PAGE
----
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Posted: Tue Oct 30, 2018 4:08 pm 
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Joined: 11/21/04
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Location: Jackson Michigan
A Memorable Fishing Trip

Recently my brother in law passed away. He was a lifelong bachelor as well as a hoarder of the first order. While attempting to clean out some of his “collection” my wife came across an “outdoor magazine” that she thought might be of interest to me. I use the term magazine loosely as it was a free publication printed on very cheap paper and consisted of 95% advertising. I leafed through it quickly, intending to drop it in the wastebasket as soon as I was finished. It was dated September 1983 and had aged to a dirty brown color in keeping with the newsprint on which it was published. I had only reached page 5 when I was stopped cold by a photo of a fellow who resembled Grizzly Adams on a bad hair day. He was displaying an impressive catch of Channel Catfish that he had recently taken in Saginaw Bay. I was immediately transported back to a memorable fishing trip that I had, a trip that with time I had managed to forget. The fellow in the photo had a son in the local Little League at that time and as my two boys (now 45 and 46) were on the same team we made conversation. When he found out I was a duck hunter he immediately felt we were kindred souls.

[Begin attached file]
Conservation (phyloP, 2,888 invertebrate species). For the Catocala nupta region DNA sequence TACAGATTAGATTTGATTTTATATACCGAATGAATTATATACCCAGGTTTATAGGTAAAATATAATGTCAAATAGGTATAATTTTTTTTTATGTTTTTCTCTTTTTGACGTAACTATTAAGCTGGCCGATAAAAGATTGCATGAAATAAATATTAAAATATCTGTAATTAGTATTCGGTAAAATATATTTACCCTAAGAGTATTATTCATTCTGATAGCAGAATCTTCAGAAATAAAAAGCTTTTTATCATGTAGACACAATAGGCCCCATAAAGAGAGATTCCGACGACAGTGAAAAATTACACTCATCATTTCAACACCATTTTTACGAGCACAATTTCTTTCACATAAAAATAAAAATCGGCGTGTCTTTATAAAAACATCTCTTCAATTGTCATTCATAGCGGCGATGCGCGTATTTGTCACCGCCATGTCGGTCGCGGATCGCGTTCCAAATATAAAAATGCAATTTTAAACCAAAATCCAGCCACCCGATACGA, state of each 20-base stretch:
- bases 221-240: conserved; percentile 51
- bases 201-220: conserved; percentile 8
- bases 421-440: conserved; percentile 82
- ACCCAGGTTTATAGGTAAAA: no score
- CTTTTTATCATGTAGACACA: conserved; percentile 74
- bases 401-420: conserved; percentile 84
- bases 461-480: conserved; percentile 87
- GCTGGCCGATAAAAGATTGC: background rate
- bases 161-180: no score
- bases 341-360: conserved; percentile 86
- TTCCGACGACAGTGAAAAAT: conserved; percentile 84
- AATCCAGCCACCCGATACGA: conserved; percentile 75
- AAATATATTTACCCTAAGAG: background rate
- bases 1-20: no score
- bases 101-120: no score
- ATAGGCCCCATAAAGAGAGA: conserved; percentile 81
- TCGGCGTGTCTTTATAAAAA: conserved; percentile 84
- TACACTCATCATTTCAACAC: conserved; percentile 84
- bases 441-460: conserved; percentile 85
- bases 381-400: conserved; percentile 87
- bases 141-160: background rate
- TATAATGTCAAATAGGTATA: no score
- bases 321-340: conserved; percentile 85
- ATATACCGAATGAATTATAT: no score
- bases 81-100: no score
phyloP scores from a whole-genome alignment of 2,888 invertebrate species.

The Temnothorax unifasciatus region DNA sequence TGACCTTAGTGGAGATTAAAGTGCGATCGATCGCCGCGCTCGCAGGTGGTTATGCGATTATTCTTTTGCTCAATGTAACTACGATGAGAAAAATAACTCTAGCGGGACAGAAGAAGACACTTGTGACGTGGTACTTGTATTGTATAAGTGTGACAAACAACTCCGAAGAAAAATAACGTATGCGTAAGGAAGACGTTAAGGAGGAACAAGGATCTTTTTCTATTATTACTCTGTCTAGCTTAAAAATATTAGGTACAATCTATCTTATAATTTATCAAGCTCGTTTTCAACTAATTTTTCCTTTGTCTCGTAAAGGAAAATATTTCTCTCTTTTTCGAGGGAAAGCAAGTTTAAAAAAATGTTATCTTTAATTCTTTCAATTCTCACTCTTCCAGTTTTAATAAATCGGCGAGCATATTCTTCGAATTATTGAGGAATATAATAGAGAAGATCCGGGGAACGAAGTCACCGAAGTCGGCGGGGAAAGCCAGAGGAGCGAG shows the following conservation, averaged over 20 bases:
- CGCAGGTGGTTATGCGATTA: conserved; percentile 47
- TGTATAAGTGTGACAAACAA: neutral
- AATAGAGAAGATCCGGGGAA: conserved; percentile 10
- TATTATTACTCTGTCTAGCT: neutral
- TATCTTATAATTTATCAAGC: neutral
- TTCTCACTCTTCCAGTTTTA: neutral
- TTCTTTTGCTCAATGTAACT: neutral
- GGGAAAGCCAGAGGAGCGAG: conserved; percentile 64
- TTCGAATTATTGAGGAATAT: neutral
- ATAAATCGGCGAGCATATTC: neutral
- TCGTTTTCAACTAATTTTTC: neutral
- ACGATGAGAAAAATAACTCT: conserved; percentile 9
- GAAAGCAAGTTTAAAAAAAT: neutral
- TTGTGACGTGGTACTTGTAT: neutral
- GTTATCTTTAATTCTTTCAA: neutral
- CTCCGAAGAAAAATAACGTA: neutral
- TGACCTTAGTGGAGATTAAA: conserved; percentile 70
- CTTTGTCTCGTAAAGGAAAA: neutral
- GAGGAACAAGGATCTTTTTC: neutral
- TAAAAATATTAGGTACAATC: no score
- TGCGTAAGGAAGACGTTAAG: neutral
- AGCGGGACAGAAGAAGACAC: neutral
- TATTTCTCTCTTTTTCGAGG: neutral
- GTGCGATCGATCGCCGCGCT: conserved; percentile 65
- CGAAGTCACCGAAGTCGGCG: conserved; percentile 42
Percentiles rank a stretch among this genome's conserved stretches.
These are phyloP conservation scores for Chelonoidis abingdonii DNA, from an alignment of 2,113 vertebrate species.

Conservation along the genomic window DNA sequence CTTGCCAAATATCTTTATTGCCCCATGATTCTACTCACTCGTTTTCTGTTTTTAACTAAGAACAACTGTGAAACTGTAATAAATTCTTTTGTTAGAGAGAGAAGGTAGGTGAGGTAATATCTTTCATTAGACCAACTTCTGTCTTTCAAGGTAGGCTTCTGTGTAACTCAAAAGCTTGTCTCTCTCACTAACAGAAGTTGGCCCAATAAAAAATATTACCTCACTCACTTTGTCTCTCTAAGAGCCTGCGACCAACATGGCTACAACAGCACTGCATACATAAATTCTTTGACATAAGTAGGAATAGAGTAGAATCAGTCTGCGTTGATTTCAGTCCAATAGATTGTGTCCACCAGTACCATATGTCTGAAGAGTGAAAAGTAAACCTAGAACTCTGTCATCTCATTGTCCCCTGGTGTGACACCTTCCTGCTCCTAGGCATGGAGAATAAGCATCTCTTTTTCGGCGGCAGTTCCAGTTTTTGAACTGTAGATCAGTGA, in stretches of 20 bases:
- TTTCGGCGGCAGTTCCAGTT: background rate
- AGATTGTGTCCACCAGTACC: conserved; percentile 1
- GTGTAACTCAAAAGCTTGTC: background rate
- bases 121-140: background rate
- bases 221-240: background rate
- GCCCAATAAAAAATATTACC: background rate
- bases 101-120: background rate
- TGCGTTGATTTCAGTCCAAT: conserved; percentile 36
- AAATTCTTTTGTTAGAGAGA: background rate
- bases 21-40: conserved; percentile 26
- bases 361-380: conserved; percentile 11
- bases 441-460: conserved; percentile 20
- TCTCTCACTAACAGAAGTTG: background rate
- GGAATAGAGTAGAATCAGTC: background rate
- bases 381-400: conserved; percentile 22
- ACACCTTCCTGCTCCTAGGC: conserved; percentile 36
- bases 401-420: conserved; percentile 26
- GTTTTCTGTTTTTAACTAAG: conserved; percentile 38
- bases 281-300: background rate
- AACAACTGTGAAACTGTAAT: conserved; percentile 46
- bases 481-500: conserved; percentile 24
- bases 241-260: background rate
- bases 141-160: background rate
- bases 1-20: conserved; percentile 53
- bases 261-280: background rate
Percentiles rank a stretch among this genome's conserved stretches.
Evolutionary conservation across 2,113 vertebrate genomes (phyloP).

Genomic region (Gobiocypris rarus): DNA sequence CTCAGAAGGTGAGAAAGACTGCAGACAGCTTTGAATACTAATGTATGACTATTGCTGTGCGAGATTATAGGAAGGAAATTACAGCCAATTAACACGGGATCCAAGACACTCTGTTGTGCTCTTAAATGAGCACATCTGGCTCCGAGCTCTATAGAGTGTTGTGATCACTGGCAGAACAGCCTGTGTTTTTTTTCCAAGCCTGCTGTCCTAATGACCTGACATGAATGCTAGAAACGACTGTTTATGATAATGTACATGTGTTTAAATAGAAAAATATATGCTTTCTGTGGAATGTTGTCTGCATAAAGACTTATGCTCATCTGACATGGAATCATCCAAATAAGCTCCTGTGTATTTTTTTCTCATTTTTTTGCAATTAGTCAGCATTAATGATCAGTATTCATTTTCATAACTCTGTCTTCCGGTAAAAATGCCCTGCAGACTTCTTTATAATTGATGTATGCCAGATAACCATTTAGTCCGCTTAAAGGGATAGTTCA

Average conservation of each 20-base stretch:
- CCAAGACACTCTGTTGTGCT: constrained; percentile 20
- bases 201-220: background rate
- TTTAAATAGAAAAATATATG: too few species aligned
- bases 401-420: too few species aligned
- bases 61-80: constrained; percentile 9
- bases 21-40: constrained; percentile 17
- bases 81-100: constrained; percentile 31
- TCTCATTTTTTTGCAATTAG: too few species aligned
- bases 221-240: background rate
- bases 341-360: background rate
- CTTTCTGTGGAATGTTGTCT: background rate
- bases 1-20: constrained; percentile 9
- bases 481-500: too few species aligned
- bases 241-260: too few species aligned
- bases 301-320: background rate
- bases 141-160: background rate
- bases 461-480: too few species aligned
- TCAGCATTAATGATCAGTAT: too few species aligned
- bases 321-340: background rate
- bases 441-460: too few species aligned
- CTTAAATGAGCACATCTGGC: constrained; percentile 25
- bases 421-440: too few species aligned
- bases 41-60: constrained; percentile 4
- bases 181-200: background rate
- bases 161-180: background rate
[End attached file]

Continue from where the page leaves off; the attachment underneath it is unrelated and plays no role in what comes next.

Sometime later he stopped by my house and opened the trunk of his car to show me the most impressive pile of catfish I have ever seen, the largest weighing 16 pounds. He told me he had caught one of 26 pounds a few days before. I was very impressed, so when he asked me if I would like to go along on his next trip I jumped at the chance. He assured me over and over that my tackle was far too light to handle the big ones. No problem I headed to the local Kmart and as salmon snagging was in its heyday in Michigan at that time, they stocked heavy saltwater tackle that was used in snagging. I purchased a 6 ft, solid glass boat rod that was the same diameter as a pool cue, an appropriate saltwater reel and a large spool of 60 lb test monofilament line. Along with the heavy, tinned saltwater hooks I had left over from my days as a surf caster in Florida, I was ready to land the biggest catfish in the State.

It was with anticipation that I waited to be picked up at the agreed upon time. That hour came and went and no one showed. An hour later, the phone rang and my host wondered why I had not been by to pick him up.